Jules on Tour

Japan, China, Laos 2014


1 Comment


I have only stayed in one place so far so cannot yet tell if this is typical, but the breakfasts served by the miniscule mother of the bed and breakfast owner make me almost want to cry they are so delicious and beautiful.

They consist of around eight small dishes, most freshly cooked, of delicately flavoured morsels of various kinds, all beautifully presented in little bowls and plates and carefully arranged to set them off to their best advantage.

Yesterday, there was a piece of fish, haddock apparently, that had been marinated in miso for two weeks, which gave it a very different texture, and then fried and flavoured with soy stock. Pieces of crispy fried tofu with ginger in  tempura sauce were in a bowl next to it, and in another one some pumpkin. There was miso soup, delicately flavoured with citrus and spring onion, and a tiny plate of tsukemono, which are Japanese pickles – cucumber and radish – and not at all like pickles in the UK. In between mouthfuls you could also have some sweet beans, of which I could have eaten a whole plate all on their own, or walnuts, sweetened and covered in a kind of seaweed, so they tasted salty, sweet and nutty at the same time. Egg and seaweed sprinkles are available for your rice should you require a further flavour hit. Plenty of lovely green tea to wash it down, and then some small pieces of fruit, carefully prepared and arranged on an iridescent plate finish it all off.

Today’s breakfast was tempura style, so the main dish was tempura of various vegetables, including carrot, onion, asparagus, pumpkin and sweet potato. The batter was incredibly light, and you had the choice of dipping each one in either salt or tempura sauce. The other dishes were: pieces of tofu in soy sauce with spring onions, miso soup with potato in it today, the rice was done in a kind of pilaff with mushroom, carrots and nuts, the standard tsukemono, a different kind of sweet beans (three kinds so far) and some more sweet seaweed walnuts. Strawberries to finish, and an orange to take away. Green tea.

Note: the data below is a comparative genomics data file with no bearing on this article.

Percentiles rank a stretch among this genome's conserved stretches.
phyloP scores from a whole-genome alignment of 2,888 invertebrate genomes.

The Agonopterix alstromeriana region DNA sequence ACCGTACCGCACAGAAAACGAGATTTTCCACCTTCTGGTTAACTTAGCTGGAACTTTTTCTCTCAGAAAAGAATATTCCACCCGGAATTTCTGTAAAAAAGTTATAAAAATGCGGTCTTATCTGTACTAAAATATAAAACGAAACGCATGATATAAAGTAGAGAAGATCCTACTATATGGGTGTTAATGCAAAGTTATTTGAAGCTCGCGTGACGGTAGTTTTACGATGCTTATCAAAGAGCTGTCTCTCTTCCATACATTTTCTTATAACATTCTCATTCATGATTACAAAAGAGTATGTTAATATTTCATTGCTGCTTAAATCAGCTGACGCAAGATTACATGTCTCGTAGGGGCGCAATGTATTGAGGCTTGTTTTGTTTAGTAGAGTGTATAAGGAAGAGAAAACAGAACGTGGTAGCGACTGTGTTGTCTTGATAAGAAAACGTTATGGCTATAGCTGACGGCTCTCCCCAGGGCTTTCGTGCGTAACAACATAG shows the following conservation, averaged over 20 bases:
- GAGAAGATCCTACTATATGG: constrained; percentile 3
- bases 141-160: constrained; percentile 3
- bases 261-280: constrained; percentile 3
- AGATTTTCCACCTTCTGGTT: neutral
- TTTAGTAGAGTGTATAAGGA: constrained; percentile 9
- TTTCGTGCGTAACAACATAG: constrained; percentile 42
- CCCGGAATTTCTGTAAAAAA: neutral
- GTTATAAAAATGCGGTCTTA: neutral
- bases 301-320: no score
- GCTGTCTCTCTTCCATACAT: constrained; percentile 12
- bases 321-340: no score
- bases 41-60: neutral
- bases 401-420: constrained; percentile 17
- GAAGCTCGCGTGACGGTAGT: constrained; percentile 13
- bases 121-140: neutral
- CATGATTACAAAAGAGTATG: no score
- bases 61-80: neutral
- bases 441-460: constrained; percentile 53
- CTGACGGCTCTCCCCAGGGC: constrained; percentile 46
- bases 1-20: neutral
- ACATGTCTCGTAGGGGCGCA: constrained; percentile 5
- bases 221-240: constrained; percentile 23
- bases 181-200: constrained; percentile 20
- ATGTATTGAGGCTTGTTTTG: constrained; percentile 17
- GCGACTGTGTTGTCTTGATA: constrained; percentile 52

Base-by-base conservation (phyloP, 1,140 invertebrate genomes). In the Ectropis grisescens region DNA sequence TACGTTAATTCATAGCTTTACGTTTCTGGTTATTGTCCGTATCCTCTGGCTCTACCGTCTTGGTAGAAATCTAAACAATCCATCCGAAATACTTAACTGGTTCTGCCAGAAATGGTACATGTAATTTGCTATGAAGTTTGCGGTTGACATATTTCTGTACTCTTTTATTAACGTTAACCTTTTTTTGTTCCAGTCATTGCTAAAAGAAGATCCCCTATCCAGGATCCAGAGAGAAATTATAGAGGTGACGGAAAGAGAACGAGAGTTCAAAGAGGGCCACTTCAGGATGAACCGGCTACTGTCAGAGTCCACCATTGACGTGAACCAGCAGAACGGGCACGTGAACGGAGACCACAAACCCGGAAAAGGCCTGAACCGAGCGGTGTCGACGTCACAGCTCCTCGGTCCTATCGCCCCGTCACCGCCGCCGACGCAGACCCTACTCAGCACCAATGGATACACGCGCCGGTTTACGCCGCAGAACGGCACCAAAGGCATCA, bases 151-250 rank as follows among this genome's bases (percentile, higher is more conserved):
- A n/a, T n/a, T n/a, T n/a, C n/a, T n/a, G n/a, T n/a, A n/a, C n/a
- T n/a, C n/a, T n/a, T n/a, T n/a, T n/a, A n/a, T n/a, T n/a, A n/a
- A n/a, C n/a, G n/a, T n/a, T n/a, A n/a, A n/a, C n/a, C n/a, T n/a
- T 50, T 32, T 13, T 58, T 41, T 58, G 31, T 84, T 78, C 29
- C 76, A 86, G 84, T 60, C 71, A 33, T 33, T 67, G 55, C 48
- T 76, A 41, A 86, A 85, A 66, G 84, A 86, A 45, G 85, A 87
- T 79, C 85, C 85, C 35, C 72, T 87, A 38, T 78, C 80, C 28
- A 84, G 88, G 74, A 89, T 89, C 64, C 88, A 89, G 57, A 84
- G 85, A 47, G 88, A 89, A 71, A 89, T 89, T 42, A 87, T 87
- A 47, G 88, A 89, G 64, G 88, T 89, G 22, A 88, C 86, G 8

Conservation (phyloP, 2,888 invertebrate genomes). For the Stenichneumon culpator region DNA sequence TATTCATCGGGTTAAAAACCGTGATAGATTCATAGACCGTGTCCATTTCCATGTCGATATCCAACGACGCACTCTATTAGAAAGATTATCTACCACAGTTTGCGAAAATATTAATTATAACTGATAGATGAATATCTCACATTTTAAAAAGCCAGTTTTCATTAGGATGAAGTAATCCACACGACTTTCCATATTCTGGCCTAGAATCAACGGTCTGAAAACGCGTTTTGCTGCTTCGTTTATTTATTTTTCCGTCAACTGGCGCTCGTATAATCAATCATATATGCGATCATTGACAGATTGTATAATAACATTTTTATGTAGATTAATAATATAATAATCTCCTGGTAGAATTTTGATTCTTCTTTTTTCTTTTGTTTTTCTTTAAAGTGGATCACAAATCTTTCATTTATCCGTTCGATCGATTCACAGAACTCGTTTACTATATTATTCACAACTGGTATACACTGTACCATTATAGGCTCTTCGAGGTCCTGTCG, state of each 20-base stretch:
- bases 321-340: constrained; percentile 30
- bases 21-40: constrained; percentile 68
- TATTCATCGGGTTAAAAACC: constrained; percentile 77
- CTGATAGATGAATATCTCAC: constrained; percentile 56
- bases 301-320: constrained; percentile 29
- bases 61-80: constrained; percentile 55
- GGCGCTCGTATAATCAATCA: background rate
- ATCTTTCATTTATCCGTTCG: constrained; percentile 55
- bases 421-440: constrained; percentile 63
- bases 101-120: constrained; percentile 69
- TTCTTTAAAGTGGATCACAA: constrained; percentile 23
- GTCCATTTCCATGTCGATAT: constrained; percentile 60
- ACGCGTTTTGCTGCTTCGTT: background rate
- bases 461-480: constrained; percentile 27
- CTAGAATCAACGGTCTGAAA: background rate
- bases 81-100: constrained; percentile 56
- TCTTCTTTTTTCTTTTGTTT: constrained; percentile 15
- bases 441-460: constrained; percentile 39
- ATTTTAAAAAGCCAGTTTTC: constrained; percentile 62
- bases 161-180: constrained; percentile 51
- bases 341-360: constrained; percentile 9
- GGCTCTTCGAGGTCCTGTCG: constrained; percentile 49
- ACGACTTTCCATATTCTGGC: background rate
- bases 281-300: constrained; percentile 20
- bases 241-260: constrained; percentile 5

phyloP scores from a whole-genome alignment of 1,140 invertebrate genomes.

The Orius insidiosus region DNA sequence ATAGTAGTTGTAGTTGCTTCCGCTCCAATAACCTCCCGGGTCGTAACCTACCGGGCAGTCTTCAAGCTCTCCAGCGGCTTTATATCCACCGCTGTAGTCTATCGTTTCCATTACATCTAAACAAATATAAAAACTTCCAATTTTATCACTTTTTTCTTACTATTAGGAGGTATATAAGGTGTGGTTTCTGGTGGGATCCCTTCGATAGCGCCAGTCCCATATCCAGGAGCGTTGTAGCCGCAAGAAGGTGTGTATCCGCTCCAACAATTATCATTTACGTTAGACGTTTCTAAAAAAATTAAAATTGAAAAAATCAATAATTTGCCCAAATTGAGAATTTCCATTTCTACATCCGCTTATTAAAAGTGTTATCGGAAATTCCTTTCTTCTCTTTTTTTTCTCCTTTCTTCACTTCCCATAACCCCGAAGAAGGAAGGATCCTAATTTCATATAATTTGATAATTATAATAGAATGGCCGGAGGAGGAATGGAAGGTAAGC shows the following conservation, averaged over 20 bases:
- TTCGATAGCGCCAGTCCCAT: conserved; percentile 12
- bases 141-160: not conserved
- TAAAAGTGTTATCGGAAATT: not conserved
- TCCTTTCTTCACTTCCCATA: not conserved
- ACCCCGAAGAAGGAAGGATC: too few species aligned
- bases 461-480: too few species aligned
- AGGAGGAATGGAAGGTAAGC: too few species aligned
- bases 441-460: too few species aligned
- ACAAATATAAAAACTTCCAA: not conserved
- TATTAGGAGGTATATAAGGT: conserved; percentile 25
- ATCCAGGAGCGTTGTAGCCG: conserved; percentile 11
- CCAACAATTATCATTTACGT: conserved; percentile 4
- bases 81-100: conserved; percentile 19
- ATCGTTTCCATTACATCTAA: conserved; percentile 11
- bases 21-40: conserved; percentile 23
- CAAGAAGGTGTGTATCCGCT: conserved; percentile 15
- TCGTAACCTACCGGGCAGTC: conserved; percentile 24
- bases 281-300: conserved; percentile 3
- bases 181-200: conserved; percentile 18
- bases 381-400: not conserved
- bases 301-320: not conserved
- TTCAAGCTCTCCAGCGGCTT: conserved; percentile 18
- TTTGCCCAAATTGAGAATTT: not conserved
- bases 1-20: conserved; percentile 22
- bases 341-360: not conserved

And while you’re eating, traditional Japanese music is playing, and on the windowsill in front is a little shrine of various little figures and objects. The view out the window includes some old japanese houses along with the Tokyo Skytree, which a bit like the telecom tower except much prettier and also the tallest structure in the world.

OK some *some* may say Chinese food is better and Japanese food is boring, but perhaps if they had been treated to the ministrations of the miniscule mother they might think differently.


One thought on “breakfasts

  1. This reminds me of the Middle Eastern/North African breakfasts that people have from Morocco to Uzbekistan – multicourse affairs with bread, olives, salads, jams/honey, beans, eggs (boiled or perhaps fried), washed down with strong tea. I love them but of course modern life militates against these breakfasts because nobody has time to prepare them any more (except on peasant farms where they’re probably the only people who really need that kind of hearty start to the day anyway). Your typical Japanese salaryman probably wolfs down a coffee and a box of fried noodles before catching the bullet train – in my fantasy mind’s-eye vision of what life is like for working people over there…

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